2021’s Word of the Year–Consensus Choice of a Controversial Topic

What’s in a word? Well, one word, Merriam-Webster’s word of the year for 2021, provides a spot-on identification of the issue of the year. While controversy about many things swirled in 2021, selection of this particular word cannot be counted among them. The honored word? Vaccine.

Whether you are vaccinated or unvaccinated, were mandated to be vaccinated or voluntarily choose to be vaccinated, distrust scientists and/or the government or adhere to what scientists and/or the government advise, everyone can agree that “vaccine” (not “grease” as the lyrics in a song in the movie “Grease” state) is THE word that has gotten everyone’s attention this year. The split in opinion comes when the impact of the word is evaluated. “Vaccine” can be viewed as a promising medical solution to the pandemic or the source of societal division and political bickering.

How impactful has the word “vaccine” been in our society during 2021? Prolific use of the term led people to look up exactly what it means using a dictionary. According to Merriam-Webster’s website, lookups for “vaccine” increased 601% over 2020 and 1,048% over 2019. That’s mind-blowing to me not just because such interest in the meaning of “vaccine” existed but because people were actually using dictionaries.

Not only did current events cause people to look up the meaning of “vaccine,” but it prompted Merriam-Webster to update the definition of that term. Why? Because the COVID vaccine triggers an immune response in an entirely new way than the previous dictionary definition explained. The former entry, stating stated that a vaccine used an inactivated form of the virus, was revised and expanded in May 2021 to include instances where vaccines are made with genetic material, messenger RNA or mRNA, instead. Medical advances impact dictionaries as well as people.

Use of the word “vaccine” may have been prolific during 2021, but the word itself has been around for some time. It dates back to the 1880’s, still a relatively recent entry into the English language. The derivation of the term is quite interesting. “Vaccine” comes from the Latin word “vacca” which means cow. Holy cow! What does a cow have to do with a vaccine? Interestingly the word was initially used to refer to an inoculation using doses of cowpox found to protect humans against smallpox. Think that method was as controversial back then as the COVID vaccine is now?

To emphasize how current events affect our use of language, Merriam-Webster dubbed “pandemic” the 2020 word of the year. But with the administration of the first doses of the COVID vaccine in December 2020, the stage was set for pandemic’s successor to be “vaccine.”

And even though they didn’t attain the lofty status of 2021 word of the year, new words related to the coronavirus were among the 455 new words Merriam-Webster added to its dictionary in 2021. These included “breakthrough” (an infection occurring in someone who is fully vaccinated against an infectious agent) and “super-spreader” (an event or location where a significant number of people contract the same communicable disease). Let’s use those “new” words in a sentence. How many celebrants will become ill with a breakthrough after spending the evening at a likely super-spreader such as New Year’s Eve in Times Square?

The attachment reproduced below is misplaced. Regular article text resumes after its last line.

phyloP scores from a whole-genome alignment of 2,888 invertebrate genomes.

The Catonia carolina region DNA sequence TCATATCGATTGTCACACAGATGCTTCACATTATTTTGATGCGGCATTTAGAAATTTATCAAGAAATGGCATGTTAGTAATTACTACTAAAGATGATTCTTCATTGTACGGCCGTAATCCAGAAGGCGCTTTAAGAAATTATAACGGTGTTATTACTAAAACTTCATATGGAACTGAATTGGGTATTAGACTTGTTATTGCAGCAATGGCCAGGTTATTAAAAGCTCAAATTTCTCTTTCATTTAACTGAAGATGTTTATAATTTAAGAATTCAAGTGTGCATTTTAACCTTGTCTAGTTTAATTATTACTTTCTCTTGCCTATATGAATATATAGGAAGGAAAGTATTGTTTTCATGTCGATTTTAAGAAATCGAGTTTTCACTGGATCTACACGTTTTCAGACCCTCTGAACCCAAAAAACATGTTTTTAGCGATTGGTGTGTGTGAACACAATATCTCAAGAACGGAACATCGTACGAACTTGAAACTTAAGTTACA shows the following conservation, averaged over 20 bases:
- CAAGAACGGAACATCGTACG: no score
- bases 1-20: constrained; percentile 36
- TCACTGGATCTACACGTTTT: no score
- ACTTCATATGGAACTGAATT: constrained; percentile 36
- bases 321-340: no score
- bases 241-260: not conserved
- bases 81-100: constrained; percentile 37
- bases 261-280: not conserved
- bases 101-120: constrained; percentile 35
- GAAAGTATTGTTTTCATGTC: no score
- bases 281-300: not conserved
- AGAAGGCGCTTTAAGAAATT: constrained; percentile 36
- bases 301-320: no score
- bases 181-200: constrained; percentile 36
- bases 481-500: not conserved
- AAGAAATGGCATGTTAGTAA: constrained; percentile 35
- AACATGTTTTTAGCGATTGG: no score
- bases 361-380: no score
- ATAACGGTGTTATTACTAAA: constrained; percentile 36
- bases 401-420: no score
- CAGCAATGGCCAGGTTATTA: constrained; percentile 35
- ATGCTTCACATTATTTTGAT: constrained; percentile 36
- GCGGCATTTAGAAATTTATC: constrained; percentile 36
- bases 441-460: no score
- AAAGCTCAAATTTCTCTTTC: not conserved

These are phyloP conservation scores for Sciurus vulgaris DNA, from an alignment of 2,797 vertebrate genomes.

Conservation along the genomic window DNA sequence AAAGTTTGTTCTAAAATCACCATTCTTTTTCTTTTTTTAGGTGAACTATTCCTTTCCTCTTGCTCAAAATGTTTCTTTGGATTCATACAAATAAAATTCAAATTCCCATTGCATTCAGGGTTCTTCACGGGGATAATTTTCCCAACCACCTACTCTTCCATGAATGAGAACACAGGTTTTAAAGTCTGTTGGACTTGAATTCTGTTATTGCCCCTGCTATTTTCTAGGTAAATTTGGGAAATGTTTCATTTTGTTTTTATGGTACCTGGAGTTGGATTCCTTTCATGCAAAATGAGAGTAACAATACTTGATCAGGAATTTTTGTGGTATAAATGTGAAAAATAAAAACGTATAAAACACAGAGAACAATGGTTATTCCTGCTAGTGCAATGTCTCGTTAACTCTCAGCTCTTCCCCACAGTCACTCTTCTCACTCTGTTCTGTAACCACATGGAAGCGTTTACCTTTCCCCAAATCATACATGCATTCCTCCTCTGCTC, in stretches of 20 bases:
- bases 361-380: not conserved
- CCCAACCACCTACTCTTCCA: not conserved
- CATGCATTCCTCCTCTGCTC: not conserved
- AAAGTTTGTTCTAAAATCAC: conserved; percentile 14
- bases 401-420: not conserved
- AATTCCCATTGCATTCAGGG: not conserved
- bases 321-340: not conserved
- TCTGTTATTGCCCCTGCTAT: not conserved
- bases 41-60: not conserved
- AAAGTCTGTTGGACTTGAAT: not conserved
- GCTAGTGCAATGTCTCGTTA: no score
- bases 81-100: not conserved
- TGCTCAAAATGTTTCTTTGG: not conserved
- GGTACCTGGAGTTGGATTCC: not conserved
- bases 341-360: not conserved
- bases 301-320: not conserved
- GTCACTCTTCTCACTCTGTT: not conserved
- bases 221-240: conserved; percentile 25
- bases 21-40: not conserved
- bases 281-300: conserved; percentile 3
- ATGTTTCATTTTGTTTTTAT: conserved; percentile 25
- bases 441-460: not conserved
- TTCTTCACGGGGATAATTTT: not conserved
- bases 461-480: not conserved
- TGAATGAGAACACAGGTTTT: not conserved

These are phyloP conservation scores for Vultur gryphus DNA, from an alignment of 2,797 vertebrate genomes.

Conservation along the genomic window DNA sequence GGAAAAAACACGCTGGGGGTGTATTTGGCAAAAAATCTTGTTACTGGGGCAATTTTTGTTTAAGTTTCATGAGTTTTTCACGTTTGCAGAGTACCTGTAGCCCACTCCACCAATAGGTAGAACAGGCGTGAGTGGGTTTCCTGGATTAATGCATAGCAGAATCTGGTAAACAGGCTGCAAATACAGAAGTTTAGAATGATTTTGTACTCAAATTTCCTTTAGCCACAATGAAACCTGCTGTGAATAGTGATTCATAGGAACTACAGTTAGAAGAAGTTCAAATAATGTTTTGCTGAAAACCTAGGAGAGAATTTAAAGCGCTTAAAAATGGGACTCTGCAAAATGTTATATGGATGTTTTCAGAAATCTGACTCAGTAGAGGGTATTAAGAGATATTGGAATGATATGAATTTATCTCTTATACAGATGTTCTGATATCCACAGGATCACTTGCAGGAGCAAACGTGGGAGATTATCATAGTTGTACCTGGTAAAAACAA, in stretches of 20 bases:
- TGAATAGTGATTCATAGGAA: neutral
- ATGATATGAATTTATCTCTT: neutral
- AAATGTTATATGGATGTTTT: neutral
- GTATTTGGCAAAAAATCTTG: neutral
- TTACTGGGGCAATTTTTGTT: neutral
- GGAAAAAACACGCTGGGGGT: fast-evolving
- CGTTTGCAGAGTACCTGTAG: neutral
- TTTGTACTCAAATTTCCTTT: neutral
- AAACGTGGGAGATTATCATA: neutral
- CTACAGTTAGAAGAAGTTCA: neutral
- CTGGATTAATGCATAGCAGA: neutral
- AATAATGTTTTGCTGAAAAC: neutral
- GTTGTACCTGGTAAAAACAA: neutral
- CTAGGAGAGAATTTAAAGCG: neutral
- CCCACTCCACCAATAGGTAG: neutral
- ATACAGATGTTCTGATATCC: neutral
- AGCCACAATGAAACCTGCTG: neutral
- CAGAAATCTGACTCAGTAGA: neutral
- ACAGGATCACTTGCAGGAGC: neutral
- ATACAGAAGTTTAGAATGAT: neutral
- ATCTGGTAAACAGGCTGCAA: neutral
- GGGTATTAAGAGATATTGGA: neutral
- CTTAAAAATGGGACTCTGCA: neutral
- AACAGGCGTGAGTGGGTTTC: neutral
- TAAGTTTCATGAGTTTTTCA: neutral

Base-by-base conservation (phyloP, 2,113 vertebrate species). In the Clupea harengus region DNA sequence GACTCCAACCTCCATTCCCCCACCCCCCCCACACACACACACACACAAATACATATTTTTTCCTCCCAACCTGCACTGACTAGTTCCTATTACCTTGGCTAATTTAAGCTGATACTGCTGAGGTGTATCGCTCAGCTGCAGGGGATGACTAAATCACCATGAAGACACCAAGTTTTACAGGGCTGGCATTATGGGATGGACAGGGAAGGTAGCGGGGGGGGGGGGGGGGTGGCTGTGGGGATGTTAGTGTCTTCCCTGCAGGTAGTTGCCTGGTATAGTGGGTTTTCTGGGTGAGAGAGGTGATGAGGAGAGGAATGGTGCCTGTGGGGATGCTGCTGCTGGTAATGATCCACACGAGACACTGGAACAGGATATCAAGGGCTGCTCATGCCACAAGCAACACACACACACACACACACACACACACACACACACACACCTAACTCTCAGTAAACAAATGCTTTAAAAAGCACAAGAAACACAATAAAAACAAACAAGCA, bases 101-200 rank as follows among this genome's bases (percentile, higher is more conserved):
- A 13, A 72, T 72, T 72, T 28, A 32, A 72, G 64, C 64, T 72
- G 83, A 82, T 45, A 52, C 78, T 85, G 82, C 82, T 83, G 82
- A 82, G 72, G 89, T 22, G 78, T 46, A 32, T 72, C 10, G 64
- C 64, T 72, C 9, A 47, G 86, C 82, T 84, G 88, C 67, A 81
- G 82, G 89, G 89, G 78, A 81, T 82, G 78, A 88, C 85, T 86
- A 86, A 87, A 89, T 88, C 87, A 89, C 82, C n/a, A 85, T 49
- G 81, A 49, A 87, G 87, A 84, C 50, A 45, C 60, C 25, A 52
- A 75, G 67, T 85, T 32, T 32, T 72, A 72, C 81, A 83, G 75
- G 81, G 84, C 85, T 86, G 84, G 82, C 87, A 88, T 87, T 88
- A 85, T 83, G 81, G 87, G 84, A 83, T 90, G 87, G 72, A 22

As evidenced by the addition of coronavirus-related words to the dictionary, the English language is alive and ever-changing. New words and phrases are invented all the time with current events frequently behind new dictionary entries. Yup! Thanks to consumer habits, “air fryer” was added by Merriam-Webster in 2021 as was “doorbell camera.” And let’s not forget the impact of pop culture. “Dad bod” (a physique typical of an average father–slightly overweight and not particularly muscular) is officially now a recognized dictionary entry.

But new words, surprisingly, are not the dictionary entries which are the most looked up. Merriam-Webster.com identifies “apathetic,” “cynical,” and “integrity” as three of the top ten words whose meanings are searched. I can understand the need to know what “integrity” really means since a dearth of public figures modeling it can be found. Think I’m being a tad cynical here? Also, in my experience, most folks are strongly for or strongly against a COVID vaccine/vaccine mandate; they are simply not “apathetic.” No one says, “Meh!” when asked to voice their opinion on these subjects.

Whether or not you agree that “vaccine” is the best word to sum up the year 2021, I think we can all agree we are glad 2021 is drawing to a close. The year 2022 is almost here, bringing the hope and promise of a blank slate and a new beginning to all. Let’s hope the need to frequently use the word “vaccine” will fade, and the pandemic will wane and become nothing but a bad memory. Perhaps one day we’ll only think of “vaccine” as a dictionary entry and not a political hot potato.

WONDER-ing Woman: